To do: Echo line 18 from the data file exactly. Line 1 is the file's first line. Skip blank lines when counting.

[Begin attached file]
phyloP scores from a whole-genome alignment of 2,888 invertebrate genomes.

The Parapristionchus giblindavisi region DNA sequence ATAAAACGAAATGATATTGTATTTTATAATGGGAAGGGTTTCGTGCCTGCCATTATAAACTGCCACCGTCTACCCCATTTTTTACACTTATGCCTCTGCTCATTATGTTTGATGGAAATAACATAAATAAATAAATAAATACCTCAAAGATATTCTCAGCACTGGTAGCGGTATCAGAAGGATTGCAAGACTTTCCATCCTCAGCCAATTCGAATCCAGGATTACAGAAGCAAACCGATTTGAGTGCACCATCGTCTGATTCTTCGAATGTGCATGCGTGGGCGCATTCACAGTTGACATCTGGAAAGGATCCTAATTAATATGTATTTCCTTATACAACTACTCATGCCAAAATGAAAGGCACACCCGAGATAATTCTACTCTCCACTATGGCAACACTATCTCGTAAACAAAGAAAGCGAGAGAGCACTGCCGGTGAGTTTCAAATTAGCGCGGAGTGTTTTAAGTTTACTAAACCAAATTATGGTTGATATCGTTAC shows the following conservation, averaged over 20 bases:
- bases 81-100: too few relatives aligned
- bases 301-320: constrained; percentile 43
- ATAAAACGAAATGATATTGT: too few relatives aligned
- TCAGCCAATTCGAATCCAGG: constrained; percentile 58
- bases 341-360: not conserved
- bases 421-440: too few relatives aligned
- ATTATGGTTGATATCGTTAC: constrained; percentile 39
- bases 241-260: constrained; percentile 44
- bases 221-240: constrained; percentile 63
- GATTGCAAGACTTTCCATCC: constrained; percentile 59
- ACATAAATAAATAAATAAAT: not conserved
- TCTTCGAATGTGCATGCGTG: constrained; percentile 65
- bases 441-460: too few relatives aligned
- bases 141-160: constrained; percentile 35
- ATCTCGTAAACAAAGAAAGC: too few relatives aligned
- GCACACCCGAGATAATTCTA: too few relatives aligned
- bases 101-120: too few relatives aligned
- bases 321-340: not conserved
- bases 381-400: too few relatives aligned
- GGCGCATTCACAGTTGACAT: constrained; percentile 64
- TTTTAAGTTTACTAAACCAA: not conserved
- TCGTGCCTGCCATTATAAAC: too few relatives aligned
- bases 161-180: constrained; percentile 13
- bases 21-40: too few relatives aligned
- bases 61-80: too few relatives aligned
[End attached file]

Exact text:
- GCACACCCGAGATAATTCTA: too few relatives aligned